We have calculus for you this week! And aviation vocabulary! And movable points! Come join us in our weekly celebration of online lesson goodness. It’s time for your Friday Five. Up first, a pair of calculus activities.

## Average Value of a Function

This one is straight out of Chapter 7 of Stuffy McProf’s Major Publisher College Calculus textbook. You know, the one about Applications of Integration?

But with a Desmos twist—it was authored right here at Desmos HQ. That means you can drop it right in to whatever else you’re doing in that chapter and your students will cheer with delight! (claim not guaranteed)

## Functions Defined by Integrals

Actually, it turns out the Desmos Teaching Faculty have been busy little calculus beavers. The Fundamental Theorem of Calculus is one of the most beautiful, elegant parts of the sequence, but it is also tremendously challenging for students to wrap their minds around it. This activity does not replace any of your efforts to help students do that, but it should provide a helpful supplement. Go check it out, try it out, and report back, won’t you?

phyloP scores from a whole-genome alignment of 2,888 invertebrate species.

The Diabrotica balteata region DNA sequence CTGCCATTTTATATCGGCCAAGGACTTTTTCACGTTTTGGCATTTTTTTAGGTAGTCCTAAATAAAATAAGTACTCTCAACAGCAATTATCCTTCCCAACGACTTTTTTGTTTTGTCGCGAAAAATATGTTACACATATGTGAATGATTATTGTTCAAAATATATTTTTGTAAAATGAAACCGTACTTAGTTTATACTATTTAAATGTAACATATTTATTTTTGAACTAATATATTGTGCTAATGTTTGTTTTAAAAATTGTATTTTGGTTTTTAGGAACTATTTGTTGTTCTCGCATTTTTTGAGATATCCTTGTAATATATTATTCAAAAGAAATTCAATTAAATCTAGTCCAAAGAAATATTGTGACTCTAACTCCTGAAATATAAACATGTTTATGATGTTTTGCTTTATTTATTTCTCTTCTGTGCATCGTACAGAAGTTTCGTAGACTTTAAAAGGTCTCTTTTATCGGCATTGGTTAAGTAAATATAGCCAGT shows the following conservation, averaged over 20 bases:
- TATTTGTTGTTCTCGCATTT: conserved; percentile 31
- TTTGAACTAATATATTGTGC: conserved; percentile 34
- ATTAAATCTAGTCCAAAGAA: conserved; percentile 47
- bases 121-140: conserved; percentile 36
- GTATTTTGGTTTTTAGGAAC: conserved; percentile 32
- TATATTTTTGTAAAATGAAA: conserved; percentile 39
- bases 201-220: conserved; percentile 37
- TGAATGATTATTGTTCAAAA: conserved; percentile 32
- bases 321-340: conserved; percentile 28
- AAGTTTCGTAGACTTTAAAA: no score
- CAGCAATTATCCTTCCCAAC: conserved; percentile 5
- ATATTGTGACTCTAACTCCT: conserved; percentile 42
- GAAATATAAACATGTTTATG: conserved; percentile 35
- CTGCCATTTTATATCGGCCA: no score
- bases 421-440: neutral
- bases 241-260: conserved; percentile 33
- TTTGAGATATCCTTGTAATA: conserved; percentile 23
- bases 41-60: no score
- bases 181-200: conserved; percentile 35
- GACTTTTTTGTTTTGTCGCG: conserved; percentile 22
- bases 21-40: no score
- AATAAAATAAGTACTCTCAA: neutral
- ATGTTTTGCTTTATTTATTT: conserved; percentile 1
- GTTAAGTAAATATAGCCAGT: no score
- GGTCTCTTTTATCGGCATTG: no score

## Hit the Runway

Danny Whitaker puts a creative twist on the patented Desmos “Match My Function” genre with this activity that asks students to take on the role of piloting an airplane that has neither roll nor yaw (which is to say it always flies in a straight line). Their job is to land that plane and not let it run off the runway.

## Creating Functions

Activities 4 and 5 this week make a two-fer. From the incomparable and beagle-rich Megan Schmidt, check out Creating Functions, Part 1 and Creating Functions, Part 2. Ms. Schmidt asks students to build functions under constraints: increasing on a given interval on one screen, symmetrical about the y-axis on another. Together with some Desmos expertise, she has students move from structured explorations with movable points to more open and challenging tasks that have a world of possible solutions. If your algebra students have some basic polynomial work in their backgrounds, they’re read for Creating Functions.